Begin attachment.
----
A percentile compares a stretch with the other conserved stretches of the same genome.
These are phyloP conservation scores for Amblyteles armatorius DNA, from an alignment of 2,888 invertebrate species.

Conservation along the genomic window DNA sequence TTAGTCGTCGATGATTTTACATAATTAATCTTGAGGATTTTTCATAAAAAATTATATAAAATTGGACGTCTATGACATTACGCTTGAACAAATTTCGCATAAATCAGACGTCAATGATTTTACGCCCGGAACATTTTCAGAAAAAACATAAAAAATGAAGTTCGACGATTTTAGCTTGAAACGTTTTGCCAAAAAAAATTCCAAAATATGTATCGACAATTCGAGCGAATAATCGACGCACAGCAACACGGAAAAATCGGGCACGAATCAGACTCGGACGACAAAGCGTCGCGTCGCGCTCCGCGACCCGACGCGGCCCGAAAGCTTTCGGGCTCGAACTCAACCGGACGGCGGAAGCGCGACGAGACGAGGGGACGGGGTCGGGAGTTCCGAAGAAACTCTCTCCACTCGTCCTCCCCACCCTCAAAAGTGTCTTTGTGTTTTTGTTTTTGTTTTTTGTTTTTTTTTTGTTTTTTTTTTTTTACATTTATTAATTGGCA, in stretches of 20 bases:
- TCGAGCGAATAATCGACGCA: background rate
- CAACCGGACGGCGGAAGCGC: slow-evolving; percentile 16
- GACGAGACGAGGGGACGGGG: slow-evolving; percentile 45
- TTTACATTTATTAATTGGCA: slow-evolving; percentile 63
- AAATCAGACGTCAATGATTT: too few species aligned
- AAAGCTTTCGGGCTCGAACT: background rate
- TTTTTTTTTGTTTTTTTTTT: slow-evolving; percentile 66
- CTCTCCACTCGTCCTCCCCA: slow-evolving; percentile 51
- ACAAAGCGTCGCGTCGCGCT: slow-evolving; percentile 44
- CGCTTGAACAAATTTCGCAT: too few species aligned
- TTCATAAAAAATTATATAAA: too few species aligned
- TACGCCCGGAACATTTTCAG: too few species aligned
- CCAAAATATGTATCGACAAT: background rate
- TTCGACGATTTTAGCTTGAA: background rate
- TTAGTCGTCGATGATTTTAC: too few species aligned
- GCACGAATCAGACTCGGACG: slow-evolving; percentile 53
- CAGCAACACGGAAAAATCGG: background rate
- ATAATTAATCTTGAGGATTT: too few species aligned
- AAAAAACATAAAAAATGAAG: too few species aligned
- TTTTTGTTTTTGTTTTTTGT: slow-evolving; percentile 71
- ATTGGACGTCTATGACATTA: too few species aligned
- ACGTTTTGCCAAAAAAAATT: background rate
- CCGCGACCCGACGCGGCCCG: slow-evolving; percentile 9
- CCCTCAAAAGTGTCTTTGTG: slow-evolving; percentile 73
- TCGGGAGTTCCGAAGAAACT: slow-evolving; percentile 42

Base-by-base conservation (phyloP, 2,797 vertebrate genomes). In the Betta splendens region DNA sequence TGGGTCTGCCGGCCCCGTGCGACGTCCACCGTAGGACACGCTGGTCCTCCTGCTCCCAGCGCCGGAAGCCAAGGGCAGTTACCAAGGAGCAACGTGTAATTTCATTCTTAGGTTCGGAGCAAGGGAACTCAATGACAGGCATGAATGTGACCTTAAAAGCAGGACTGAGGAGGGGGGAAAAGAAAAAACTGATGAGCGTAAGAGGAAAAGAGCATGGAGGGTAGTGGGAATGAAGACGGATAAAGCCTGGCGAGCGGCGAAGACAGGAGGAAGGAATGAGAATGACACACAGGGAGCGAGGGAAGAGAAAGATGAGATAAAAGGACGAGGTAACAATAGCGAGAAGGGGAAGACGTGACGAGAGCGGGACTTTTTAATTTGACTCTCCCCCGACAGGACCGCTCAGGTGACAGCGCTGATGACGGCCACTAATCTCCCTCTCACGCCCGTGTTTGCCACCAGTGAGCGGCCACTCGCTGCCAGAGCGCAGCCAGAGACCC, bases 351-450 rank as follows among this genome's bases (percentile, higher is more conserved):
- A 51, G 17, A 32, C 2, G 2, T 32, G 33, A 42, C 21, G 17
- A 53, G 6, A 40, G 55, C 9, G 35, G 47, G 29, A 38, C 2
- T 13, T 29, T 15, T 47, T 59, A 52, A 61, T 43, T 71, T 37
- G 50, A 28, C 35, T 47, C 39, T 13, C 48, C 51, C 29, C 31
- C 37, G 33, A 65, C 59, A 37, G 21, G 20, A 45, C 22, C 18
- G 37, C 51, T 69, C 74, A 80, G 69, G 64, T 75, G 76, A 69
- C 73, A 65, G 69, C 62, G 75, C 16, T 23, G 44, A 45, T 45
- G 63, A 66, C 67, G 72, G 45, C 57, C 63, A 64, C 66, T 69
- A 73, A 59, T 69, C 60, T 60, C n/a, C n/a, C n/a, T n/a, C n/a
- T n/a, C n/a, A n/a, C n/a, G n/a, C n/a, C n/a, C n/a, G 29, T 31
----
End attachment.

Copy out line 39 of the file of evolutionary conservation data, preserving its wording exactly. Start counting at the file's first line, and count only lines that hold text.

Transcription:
- T n/a, C n/a, A n/a, C n/a, G n/a, C n/a, C n/a, C n/a, G 29, T 31